While this was going on, Richie Marks’ (seemingly one of the brownnosers) cabin was burned down by Roy Jannie(one of the good guys?) Roy, of course, denied it, but small town rumours spread like wildfire. And he was being condemned by the Annandale gossip jury. More powerful than any real court. He would end his life by shotgun blast a couple of years later. A social pariah in the only town he’d ever known.
There was even a Molotov cocktail thrown through the window of McCleans Fishery, over some behind-the-scenes deal to get Jamie McClean, who didn’t have much seniority at all, to keep his job.
After turning the other cheek as long as they could, the teachers or better yet, prison guards of Annandale High eventually started handing out suspensions to those who were caught fighting inside the school. But, despite the valiatn effort, it didn’t stop the carnage, it just relocated it. The fights moved to the pit, which was the 3km race track just across the street.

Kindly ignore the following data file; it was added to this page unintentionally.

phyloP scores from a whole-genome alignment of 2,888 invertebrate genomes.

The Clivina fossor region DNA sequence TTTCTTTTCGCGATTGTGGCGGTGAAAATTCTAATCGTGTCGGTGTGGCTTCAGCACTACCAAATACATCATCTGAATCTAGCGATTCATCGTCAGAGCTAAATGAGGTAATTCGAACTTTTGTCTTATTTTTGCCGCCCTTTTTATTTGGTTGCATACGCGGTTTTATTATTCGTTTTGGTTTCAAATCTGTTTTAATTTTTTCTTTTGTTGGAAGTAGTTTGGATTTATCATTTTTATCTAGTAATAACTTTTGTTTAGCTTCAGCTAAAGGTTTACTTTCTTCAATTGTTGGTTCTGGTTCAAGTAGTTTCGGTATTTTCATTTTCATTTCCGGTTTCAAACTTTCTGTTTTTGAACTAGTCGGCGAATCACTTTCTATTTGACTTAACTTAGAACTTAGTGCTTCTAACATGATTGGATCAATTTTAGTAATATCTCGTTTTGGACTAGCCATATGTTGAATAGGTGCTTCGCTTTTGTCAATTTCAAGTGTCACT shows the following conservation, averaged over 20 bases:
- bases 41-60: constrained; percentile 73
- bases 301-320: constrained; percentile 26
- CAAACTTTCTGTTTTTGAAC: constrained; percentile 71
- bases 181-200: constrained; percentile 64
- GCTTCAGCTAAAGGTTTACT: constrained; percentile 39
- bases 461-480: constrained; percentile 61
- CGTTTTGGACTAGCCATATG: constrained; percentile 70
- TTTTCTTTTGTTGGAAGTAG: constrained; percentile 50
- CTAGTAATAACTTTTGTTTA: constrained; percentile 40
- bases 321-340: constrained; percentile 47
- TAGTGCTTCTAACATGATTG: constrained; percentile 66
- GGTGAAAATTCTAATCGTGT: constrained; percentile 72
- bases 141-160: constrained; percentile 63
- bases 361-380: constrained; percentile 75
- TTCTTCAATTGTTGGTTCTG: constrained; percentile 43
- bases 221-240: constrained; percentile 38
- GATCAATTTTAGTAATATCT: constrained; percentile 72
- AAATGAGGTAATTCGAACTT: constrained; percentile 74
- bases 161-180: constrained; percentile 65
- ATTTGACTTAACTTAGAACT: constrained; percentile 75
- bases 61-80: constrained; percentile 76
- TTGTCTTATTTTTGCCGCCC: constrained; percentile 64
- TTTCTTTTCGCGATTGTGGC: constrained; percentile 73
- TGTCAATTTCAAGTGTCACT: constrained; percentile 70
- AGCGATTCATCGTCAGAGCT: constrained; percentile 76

I have a vivid memory of Braxton Andrews skipping backwards down the second floor between first and second period, announcing to the crowd of students, “If anyone wants to see a man get beat senseless, if anyone wants to see a man lose his mind, then come down to the track. Corey is going to face the wrath of a God. Yes, he is.”
He was giving a full Ali performance, while the teachers pretended to be deaf and blind.
They had just been on the picket line a few months back because of low wages. I didn’t think they were prepared to play referee, to a bunch of fucked up high school kids who were out for blood.